According to the American Sleep Association, 10% of adults in the United States suffer from bruxism. If you have never heard of bruxism, the medical name itself may confuse you. Simply put, it means grinding or clenching teeth.
This situation is not just an occasional clench or temporary pressure-related clench. Patients with bruxism gnash their teeth while sleeping or awake. In the mildest case, bruxism may not affect the patient’s daily life or health. However, moderate to severe bruxism can cause headaches, jaw problems, enamel wear, facial pain, sleep disturbances, and tooth loss or damage.
Dentists and doctors do not know the cause of bruxism, but they can treat it. Treatment requires a professional (dentist or doctor) to confirm the diagnosis. If you think you may have bruxism, you need to be evaluated. In addition to looking for specific symptoms and signs, the dentist will also ask about risk factors. Look at the main factors that may increase the risk of bruxism.
Patients with family members suffering from this disease often also suffer from this disease themselves. Genetics is not just the cause of some medical conditions and health problems. Your parents, grandparents, and the rest of the family tree provide the cornerstone for who you are. From the colour of your eyes to whether you grind your teeth, genes provide a way to pass traits from generation to generation.
However, not all health-related problems are related to genes. With this in mind, the researchers tested the idea that bruxism is a genetic disease. A literature review published in the journal Oral Rehabilitation showed that after reviewing recent studies on bruxism and heredity, this condition does have a family inheritance.
What does this mean for you? If one or both of your parents are teeth grinders and bitters, you may also have this problem.
The side effects of prescription drugs go far beyond headaches, stomach problems and skin rashes. Some medications, mainly antidepressants, increase the risk of bruxism. It is well known that common antidepressants such as paroxetine, Zoloft and Prozac can cause bruxism in some patients.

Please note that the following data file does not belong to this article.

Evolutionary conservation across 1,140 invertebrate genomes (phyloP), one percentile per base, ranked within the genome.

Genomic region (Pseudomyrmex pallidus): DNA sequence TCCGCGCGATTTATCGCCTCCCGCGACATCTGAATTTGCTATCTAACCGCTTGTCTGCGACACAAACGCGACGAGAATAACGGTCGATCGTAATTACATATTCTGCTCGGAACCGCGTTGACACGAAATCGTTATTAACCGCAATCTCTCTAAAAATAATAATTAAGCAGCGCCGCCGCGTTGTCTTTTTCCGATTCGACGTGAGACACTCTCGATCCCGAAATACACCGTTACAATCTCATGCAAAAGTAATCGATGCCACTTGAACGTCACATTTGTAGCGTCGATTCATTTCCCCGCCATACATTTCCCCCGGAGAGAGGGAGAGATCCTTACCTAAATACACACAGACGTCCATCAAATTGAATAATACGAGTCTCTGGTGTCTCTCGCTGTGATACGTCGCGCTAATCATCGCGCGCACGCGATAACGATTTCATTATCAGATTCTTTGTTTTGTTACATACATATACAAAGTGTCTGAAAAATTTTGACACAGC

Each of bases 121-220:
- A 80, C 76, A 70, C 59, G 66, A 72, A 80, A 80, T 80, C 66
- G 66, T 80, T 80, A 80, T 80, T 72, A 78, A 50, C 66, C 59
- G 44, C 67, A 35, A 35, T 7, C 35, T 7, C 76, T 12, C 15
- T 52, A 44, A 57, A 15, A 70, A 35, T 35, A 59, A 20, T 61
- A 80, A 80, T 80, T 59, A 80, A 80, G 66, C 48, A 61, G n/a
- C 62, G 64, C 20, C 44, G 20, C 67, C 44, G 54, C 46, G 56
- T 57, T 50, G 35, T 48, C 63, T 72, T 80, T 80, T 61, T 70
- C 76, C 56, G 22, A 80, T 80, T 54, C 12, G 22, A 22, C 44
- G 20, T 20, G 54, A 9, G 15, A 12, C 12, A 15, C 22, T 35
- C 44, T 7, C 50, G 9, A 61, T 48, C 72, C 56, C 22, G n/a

Even if teeth clenching or grinding are related to the use of antidepressant drugs, if your doctor thinks these drugs are beneficial and have medical indications, this side effect should not affect your use of these drugs. Depression is a serious illness that requires treatment.
If you develop drug-related bruxism, your doctor and dentist can work together to come up with an acceptable plan to reduce your facial pain while still treating your depression symptoms.
In addition to prescription drugs, substances such as alcohol, tobacco, and caffeine can also increase (or worsen) the risk of bruxism.
This does not mean that the use of these substances will cause teeth to grind and clench. However, studies have pointed out that there is a correlation between the use of these substances and the movement of teeth.
Your mental state may cause you to gnash your teeth. Stress and anxiety are common risk factors that increase the likelihood of bruxism. Your mental state itself is not the cause of the grind. On the contrary, the way you deal with excessive stress may be the culprit in this situation.
In addition to stress and anxiety, anger and depression can also cause bruxism. Although anxious or angry mental states increase the risk of illness, the resulting teeth grinding and clenching are usually temporary problems. Learning how to deal with stress or eliminating stressors can also make bruxism go away.